One Bag Zero Waste, the third UK campaign from association ‘A Future Without Rubbish’ (AFWR), has launched last month in primary schools, bringing environmental education to young people and their local communities.
Following the successes of the DEFRA-endorsed and Westminster Council supported ‘#StirCrazy’ and ‘500ff’ campaigns, AFWR with Clear Public Space, Queens Park Community Council and Westminster Council have now launched the “One Bag Zero Waste” pilot campaign, in Westminster schools on the 13th and 14th February, 2020.
The campaign involves schools and households, a design competition, a recyclable bag made from recycled plastic and local businesses. It encompasses the wider community through events, incentives and support around recycling and reusing plastics, benefitting everyone.
Already pupils schools have chosen the campaign logo, and they have entered their designs into a competition in which the winners will be included in the design of the bag. The judging panel, chaired by Councillors and the Environment Minister, Rebecca Pow, will decide the final schools’ winners.
Queens Park Community Council’s chair, Gilly Fitzhugh: “If we are to improve recycling rates, achieve our sustainable development goals on responsible production and consumption, create sustainable cities and communities and are serious about climate action, every school in every council in every country should be encouraged take up the ‘One Bag Zero Waste’ campaign, and other parts of the A Future without Rubbish project – it is good for education, good for recycling, good for local businesses and great for the local and planet’s environment.”
Headteacher of Wilberforce Primary School, Claire Macfie added: “It is important to us at Wilberforce Primary that children understand the part they have to play in their local as well as the global community.
“A Future without Rubbish’s new campaign ‘One Bag Zero Waste’ is an excellent example of how we can educate school children about the circular economy and provide economic incentives for our local community at the same time. Superb!”
The Head of Queen’s Park Primary School, Mrs. Killip, added: “This is a fantastic project for our pupils to be involved in to encourage them to understand recycling from a young age and really see the benefits. What is not to like about saving money and saving the planet? They can also help to educate other generations in their families, to realise real behavioural changes in our community for the future.”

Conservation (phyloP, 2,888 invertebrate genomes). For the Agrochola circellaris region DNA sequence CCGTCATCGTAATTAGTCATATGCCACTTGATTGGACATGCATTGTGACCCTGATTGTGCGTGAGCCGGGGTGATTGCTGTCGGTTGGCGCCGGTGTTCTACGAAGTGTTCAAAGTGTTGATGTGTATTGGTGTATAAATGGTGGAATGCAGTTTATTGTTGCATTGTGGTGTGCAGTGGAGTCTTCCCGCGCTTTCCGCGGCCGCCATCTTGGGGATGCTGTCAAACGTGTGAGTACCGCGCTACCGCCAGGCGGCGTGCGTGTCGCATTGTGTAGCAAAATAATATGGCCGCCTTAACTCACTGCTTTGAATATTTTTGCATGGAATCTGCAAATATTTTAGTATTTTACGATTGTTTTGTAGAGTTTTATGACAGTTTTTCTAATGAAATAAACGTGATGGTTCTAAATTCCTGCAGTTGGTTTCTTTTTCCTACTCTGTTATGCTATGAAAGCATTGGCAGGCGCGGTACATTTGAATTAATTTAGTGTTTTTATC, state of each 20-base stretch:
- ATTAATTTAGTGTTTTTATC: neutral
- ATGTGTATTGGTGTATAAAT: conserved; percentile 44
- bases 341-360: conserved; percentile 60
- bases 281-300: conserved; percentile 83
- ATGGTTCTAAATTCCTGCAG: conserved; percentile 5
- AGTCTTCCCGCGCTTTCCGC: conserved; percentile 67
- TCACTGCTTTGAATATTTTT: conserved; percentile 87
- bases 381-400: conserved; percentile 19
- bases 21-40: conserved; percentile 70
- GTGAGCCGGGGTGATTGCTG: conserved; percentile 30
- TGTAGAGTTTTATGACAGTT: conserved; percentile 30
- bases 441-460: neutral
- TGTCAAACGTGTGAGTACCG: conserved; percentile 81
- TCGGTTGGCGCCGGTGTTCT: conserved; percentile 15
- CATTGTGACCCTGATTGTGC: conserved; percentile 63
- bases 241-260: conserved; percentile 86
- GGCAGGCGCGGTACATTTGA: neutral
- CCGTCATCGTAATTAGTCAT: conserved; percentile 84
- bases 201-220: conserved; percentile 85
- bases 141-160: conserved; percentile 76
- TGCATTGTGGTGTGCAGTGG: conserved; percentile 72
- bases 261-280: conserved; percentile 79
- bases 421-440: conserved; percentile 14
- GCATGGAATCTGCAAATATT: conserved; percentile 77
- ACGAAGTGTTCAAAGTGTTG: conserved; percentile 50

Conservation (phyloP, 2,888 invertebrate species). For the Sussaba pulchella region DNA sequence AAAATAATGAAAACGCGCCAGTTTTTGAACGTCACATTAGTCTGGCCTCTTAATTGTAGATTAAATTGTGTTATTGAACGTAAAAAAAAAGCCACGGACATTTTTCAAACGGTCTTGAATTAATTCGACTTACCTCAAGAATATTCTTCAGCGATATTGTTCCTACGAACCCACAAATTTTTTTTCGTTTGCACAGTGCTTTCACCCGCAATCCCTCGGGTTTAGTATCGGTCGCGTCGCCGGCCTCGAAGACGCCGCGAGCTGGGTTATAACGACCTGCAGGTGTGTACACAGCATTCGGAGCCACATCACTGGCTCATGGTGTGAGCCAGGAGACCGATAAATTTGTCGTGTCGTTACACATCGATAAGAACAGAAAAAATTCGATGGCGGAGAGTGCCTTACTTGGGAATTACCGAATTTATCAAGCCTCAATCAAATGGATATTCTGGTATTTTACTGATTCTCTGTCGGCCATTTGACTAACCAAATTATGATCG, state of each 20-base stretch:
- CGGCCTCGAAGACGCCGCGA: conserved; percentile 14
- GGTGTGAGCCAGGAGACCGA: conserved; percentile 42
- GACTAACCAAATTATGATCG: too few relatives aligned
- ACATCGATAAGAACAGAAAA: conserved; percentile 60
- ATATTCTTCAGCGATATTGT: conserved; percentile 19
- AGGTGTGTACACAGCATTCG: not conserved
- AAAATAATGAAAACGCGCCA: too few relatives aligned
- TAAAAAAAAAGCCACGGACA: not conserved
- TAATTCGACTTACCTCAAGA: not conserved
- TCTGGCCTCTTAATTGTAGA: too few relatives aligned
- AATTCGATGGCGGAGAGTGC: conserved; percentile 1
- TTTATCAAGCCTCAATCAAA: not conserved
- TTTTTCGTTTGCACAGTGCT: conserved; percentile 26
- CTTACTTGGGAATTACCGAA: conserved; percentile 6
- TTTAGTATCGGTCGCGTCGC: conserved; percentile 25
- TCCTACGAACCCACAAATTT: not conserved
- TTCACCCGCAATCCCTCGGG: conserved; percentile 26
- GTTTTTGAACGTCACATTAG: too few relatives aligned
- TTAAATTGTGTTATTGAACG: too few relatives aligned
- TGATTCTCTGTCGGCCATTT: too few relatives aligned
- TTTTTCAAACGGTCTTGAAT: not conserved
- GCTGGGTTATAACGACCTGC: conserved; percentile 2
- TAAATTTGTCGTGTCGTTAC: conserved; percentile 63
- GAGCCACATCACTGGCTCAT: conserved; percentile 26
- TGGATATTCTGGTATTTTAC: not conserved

Cllr Andrew Smith, Westminster Council Cabinet Member for Environment & Highways, added: “Increasing recycling rates and reducing unnecessary waste is a top priority in Westminster, and as a city that is addicted to plastic, we need to be making changes across the board to address this. Clear Public Space’s ‘a Future without Rubbish’ project is already undertaking excellent work in some of our schools, encouraging pupils to reduce their use of single-use plastic and promoting behaviour change amongst our city’s young people.”
Next week we are judging the pupils’ designs and the judging panel included Environment Minister Rebecca Pow MP, local architect Jonathan Tuckey and Queens Park Community Council’s Gill Fitzhugh. The winning artwork from each school will be announced in April through social media. Then, the bag will go into production, so watch this space.
We are already working with several local businesses, but there are still opportunities available to get involved if you would like to see your logo on the One Bag.
Our aim is to roll out the campaign to schools and Local Authorities across the UK and beyond, so we are busy talking to organisations in Oxford, Scotland and Germany.
How can you get involved?
- Support us on social media @clearpublicspace #onebagzerowaste #AFWR #Reuse #Recycle
- Sponsor us and have your logo displayed on the bag as an official campaign supporter (conditions and sponsorship levels apply)
- Donate to support the day-to-day running of the campaign
- Volunteer your time to join us at event
Contact us at firstname.lastname@example.org for more details.